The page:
Hyaloriaceae


Hyaloriaceae
Hyaloriaceae
Myxarium nucleatum
Scientific classification
Kingdom: Fungi
Subkingdom: Dikarya
Phylum: Basidiomycota
Subphylum: Agaricomycotina
Class: Agaricomycetes
Order: Auriculariales
Family: Hyaloriaceae
Lindau (1900)
Genera

Helicomyxa (anamorph)
Hyaloria
Myxarium

Synonyms

Myxariaceae Jülich (1981)

The Hyaloriaceae are a family of fungi in the order Auriculariales. Species within the family have gelatinous basidiocarps (fruit bodies) that produce spores on septate basidia and, as such, were formerly referred to the "heterobasidiomycetes" or "jelly fungi". All appear to be saprotrophic, growing on dead wood or plant remains. Less than 10 species are currently included within the Hyaloriaceae, but the family has not been extensively researched.

Contents

Taxonomy

History

The family was established in 1900 by German mycologist Gustav Lindau to accommodate a single, neotropical species, Hyaloria pilacre. Lindau considered his new family to be close to the Tremellaceae, but distinguished by the "angiocarpous" or gasteroid development of its fruit bodies (meaning that the spore-bearing hymenia were covered until maturity, rather than exposed). The Hyaloriaceae were placed within the order Tremellales by most subsequent authors,[1][2][3] until 1984, when American mycologist Robert Bandoni revised this group of fungi and placed the family within the Auriculariales.[4] Wells (1994) later extended the Hyaloriaceae to include other genera with "myxarioid" basidia (septate basidia with an enucleate stalk), previously placed in the Aporpiaceae or Myxariaceae.[5]

Current status

Initial molecular research, based on cladistic analysis of DNA sequences, has supported the placement of the Hyaloriaceae within the Auriculariales and has also supported Wells' placement of the genus Myxarium within the family, though other genera with "myxarioid" basidia are not included.[6] The anamorphic species, Helicomyxa everhartioides, has also been shown to belong within the Hyaloriaceae.[7]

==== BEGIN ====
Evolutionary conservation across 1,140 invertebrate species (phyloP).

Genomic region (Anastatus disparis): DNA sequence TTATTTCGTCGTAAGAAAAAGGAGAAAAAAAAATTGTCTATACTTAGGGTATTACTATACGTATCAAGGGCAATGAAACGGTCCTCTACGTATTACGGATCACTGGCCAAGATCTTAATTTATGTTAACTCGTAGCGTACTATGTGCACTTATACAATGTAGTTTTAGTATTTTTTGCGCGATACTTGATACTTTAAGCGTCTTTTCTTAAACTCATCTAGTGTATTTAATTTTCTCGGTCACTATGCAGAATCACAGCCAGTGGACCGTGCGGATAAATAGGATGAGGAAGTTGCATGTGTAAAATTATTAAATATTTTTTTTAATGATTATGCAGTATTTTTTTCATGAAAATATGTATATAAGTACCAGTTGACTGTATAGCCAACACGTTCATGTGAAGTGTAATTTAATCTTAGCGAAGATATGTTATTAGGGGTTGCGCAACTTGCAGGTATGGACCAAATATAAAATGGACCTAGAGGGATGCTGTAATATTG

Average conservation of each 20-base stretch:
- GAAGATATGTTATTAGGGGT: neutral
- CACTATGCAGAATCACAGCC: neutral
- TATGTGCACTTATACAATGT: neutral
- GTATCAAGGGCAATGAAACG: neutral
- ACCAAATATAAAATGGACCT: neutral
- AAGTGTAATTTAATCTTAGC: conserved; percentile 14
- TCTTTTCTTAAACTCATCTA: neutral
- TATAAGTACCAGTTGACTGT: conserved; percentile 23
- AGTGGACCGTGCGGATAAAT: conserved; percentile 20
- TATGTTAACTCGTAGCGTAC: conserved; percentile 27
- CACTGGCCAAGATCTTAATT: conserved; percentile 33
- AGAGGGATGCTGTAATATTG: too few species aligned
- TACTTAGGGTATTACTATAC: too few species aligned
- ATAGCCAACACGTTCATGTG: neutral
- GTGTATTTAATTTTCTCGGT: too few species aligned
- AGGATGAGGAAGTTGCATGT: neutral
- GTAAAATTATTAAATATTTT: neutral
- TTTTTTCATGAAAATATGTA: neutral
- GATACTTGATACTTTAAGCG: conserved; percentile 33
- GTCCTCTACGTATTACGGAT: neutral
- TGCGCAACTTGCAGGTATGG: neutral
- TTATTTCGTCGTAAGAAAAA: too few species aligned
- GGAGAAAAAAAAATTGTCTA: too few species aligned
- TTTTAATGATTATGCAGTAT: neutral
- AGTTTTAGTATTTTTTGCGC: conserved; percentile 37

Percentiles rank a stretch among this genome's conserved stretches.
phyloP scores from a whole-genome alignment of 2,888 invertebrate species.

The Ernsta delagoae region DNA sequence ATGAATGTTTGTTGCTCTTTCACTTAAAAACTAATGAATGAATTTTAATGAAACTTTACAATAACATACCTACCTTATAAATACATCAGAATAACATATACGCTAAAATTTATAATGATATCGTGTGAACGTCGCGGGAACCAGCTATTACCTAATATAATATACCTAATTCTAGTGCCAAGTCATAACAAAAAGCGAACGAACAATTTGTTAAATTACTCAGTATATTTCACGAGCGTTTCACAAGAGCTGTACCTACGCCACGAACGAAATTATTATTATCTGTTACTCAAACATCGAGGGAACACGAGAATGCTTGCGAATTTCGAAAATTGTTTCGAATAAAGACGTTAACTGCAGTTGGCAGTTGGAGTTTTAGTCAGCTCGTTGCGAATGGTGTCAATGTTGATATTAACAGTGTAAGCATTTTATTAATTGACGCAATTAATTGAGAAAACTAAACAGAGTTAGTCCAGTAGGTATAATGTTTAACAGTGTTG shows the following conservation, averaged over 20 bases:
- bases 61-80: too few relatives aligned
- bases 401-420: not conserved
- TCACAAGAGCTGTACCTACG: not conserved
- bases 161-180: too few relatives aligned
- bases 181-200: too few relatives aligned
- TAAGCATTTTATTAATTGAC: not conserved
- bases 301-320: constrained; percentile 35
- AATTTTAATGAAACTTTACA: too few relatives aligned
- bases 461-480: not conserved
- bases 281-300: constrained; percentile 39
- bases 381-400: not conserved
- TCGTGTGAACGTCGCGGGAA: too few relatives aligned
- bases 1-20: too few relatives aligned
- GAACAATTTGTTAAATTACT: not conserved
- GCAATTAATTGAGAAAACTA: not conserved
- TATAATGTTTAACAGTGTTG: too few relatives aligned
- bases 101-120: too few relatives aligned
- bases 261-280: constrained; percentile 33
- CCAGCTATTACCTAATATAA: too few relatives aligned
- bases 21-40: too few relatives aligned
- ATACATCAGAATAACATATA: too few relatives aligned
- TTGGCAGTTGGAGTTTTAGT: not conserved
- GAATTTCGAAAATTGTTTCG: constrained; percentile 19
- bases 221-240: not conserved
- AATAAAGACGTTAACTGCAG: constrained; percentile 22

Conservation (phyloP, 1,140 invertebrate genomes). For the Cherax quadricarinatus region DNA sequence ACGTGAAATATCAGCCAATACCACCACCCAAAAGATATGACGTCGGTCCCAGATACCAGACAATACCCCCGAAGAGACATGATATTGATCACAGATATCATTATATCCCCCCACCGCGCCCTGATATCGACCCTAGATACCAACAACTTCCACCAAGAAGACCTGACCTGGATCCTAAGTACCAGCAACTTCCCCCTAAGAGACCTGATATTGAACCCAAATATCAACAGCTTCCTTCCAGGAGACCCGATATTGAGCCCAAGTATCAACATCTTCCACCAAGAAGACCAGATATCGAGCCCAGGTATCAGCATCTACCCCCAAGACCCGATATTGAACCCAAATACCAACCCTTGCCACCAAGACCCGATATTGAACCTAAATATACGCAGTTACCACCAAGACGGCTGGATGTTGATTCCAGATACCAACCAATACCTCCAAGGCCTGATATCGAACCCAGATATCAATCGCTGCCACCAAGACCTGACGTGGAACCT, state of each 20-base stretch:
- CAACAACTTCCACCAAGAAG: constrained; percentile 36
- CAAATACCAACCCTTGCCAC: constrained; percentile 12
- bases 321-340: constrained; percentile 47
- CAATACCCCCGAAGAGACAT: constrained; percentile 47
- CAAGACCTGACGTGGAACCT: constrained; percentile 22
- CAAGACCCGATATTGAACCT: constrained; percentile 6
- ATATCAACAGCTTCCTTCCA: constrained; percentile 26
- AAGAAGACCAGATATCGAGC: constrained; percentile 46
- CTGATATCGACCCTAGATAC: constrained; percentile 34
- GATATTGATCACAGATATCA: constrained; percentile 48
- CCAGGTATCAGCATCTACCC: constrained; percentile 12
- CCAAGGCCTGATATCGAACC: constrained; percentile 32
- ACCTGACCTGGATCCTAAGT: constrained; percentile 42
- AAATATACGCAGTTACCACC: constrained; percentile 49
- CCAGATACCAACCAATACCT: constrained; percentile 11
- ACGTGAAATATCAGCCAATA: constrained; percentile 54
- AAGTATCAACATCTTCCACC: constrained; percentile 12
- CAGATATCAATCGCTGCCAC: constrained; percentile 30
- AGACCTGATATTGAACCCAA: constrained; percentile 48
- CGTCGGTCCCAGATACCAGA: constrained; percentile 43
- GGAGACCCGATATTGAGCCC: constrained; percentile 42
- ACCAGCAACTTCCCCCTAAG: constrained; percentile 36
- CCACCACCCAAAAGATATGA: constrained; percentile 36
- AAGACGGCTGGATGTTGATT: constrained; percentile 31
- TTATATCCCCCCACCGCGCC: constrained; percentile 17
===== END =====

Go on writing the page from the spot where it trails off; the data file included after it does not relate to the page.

Description

Species within the Hyaloriaceae form gelatinous fruit bodies that are pustular, lobed, or effused (Myxarium species)[8] or resemble miniature puffballs (Hyaloria species).[3] Microscopically, all possess "myxarioid" basidia.[6]

Distribution and habitat

Species appear to be saprotrophic, growing on dead wood or plant remains. Their distribution is cosmopolitan.[6]

References

  1. ^ Martin GW. (1945). "The classification of the Tremellales". Mycologia 37 (5): 527–542. doi:10.2307/3754690. JSTOR 3754690. 
  2. ^ Donk MA. (1966). "Check list of European hymenomycetous Heterobasidiae". Persoonia 4: 145–335. 
  3. ^ a b Lowy B. (1971). Flora Neotropica 6: Tremellales. New York: Hafner. ISBN 0893272205. 
  4. ^ Bandoni RJ. (1984). "The Tremellales and Auriculariales: an alternative classification". Transactions of the Mycological Society of Japan 25: 489–530. 
  5. ^ Wells K. (1994). "Jelly fungi, then and now!". Mycologia 86: 18–48. 
  6. ^ a b c Weiss M, Oberwinkler F. (2001). "Phylogenetic relationships in Auriculariales and related groups – hypotheses derived from nuclear ribosomal DNA sequences". Mycological Research 105: 403–415. doi:10.1017/S095375620100363X. 
  7. ^ Kirschner R, Chen C-J. (2004). "Helicomyxa everhartioides, a new helicosporous sporodochial hyphomycete from Taiwan with relationships to the Hyaloriaceae (Auriculariales, Basidiomycota)". Studies in Mycology 50: 337–342. 
  8. ^ Hauerslev K. (1993). "The genus Myxarium (Tremellales) in Denmark". Mycotaxon 49: 235–256. 

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